“My music always expresses the way I see things from day to day—how my perceptions change, what’s meaningful or less meaningful,” bassist Buster Williams told me in 2004, when I wrote the liner notes for Griot Liberté (HighNote). That album, his last as a leader until 2018’s Audacity (Smoke Sessions), featured his working group of the time (Stefon Harris, vibes; George Colligan, piano; Lenny White, drums), navigating six Williams originals with aphoristic titles like “The Wind of an Immortal Soul” and “The Triumphant Dance of the Butterfly.”
“The griot is a storyteller who liberates the soul and the spirit,” Williams elaborated. “To be liberated is to be able to go to sleep instantly at night because your day has been fulfilled with victory. The real victory is how we defeat our own devils—our limitations. That’s liberty. That’s freedom. And what am I? I’m the storyteller.”
Williams animates that credo throughout the 90 minutes of Bass to Infinity, Adam Kahan’s nuanced, intimate documentary portrait of an artist for whom the nostrum “played with everyone” is an apropos descriptor. (The film was commercially released in March; go to busterwilliamsmovie.com for more details.) A practiced raconteur, Williams spins a cohort of compelling tales, delivering oft-told episodes with authority and deliberation, as though telling them for the first time. Those qualities also suffuse his orotund, mellow instrumental voice, which we hear in several passages of unaccompanied invention; in duo encounters (and conversations) with old friends Benny Golson, Larry Willis, Rufus Reid, and Carmen Lundy; and in an impromptu trio vignette with White and Kenny Barron, Williams’ partner in Sphere from 1982 until well into the ’90s and in Ron Carter’s two-bass quartet from 1977-80.
Herbie Hancock—in whose pathbreaking Mwandishi band Williams played between 1970 and 1973 after they’d established a rapport during a five-week run with Miles Davis in the spring of 1967—recounts the occasion when Williams introduced him to Nichiren Buddhism. The camera homes in as Williams strokes tuned bells and chants namu myoho renge kyo during devotionals at his personal shrine. We eavesdrop as Williams, his wife, and four sisters converse around the kitchen table about their upbringing and family history.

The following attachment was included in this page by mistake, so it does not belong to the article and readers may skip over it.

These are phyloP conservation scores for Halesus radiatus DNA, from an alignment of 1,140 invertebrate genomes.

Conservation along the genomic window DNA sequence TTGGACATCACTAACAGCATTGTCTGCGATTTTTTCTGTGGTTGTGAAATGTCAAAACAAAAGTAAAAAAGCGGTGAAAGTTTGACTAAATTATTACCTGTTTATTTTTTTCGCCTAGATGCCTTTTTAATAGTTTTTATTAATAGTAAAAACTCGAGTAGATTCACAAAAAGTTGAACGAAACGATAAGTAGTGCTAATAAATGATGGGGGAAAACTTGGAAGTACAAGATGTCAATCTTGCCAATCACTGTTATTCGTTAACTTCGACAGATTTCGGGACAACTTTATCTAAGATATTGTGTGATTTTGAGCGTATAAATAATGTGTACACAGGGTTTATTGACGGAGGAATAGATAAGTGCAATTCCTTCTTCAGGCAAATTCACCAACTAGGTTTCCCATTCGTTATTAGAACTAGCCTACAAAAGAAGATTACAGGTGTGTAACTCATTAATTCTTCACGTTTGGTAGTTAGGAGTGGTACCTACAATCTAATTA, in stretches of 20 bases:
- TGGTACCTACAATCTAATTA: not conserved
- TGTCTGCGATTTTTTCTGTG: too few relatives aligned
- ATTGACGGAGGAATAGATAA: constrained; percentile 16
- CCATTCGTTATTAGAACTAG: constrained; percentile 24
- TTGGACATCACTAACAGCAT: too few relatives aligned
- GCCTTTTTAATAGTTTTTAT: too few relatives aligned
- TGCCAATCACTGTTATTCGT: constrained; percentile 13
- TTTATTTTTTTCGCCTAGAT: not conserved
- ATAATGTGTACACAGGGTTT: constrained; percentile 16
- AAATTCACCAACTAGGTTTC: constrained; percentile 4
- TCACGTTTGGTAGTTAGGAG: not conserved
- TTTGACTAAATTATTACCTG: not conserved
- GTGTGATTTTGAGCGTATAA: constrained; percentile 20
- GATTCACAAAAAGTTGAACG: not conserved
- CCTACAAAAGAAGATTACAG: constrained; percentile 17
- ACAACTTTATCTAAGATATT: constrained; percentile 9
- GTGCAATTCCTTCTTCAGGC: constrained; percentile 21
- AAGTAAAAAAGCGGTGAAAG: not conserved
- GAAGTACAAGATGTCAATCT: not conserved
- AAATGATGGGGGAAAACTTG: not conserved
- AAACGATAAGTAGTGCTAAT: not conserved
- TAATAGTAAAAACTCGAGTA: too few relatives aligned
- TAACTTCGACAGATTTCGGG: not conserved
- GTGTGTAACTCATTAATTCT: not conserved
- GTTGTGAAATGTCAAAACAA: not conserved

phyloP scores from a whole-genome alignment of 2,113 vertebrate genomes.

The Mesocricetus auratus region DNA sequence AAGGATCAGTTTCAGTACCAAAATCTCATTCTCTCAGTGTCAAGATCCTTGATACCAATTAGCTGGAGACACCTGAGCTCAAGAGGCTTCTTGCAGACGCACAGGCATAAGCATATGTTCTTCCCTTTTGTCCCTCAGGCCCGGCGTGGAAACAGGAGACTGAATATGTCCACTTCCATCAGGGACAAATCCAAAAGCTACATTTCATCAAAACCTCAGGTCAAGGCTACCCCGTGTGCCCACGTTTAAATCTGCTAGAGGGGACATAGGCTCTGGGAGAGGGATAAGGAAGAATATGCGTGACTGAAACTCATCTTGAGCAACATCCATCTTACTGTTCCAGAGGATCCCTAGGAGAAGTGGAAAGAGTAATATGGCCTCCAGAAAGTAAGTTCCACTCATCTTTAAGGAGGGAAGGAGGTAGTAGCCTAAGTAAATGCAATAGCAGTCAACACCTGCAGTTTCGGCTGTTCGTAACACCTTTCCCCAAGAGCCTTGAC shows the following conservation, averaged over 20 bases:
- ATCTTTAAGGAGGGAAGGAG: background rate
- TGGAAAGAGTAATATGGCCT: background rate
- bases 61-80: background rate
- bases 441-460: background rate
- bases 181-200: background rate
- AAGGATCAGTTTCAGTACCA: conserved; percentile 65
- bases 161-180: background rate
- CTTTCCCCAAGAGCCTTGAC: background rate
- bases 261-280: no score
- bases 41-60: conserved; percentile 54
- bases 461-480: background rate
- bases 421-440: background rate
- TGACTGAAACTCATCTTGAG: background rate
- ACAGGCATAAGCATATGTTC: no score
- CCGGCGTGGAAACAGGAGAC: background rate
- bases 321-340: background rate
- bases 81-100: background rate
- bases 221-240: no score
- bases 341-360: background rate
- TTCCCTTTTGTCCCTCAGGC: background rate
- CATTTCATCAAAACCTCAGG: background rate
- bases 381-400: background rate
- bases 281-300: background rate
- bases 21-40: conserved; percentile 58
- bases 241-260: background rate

Montaged into the narrative are personal photographs and archival footage of Williams playing behind Betty Carter, Sarah Vaughan, and Nancy Wilson, his primary employers between 1962 and 1968. And three well-wrought animation sequences offer visual context for Williams’ amusing recollections of his tenure with saxophone titans Gene Ammons and Sonny Stitt, who hired him soon after he graduated from Camden (N.J.) High School in the summer of 1960 and retained his services for the next year-and-change.
The film’s back story dates to early 2015. During a between-set break at Smoke Jazz Club on Manhattan’s Upper West Side, Kahan—who had recently wrapped The Case of the Three Sided Dream, a powerful bio-doc on Rahsaan Roland Kirk—approached Williams with a proposal that he participate in a documentary portraying the face of the bass through depictions of several master practitioners.
Williams declined. “I gave [Kahan] an alternate proposition,” he recalls via Zoom from the music room in his New Jersey home. “I said, ‘If you want to do a documentary on me, I’d be happy to do it.’ Now, all kinds of people come up to you on intermission and say all kinds of things. I had no idea whether it would pan out, but I had nothing to lose—if he wants to do this … okay, fine. Adam was a little surprised. But he agreed. He needed to find more information about me; meanwhile, I Googled him and found his film on Rahsaan, which I liked. Then he phoned and said he’d like to do the film. That was a good start.”
Initially, Williams thought that Kahan’s use of animation in Three Sided Dream “diminished its seriousness and quality.” Kahan asked him not to pre-judge. “That story about Ammons and Stitt was so important, and I didn’t know how else I was going to show it,” Kahan says. Accessing the flexible aesthetics that have served him so well throughout his 60-year career as a first-call sideman and bandleader, Williams came around. “When I saw [the final cut of Bass to Infinity], the animation is what I liked best,” he says. “At the premiere, I told the animator [Matt Smithson] that he caught the real essence of my experience out there on the road, for the first time.”Originally Published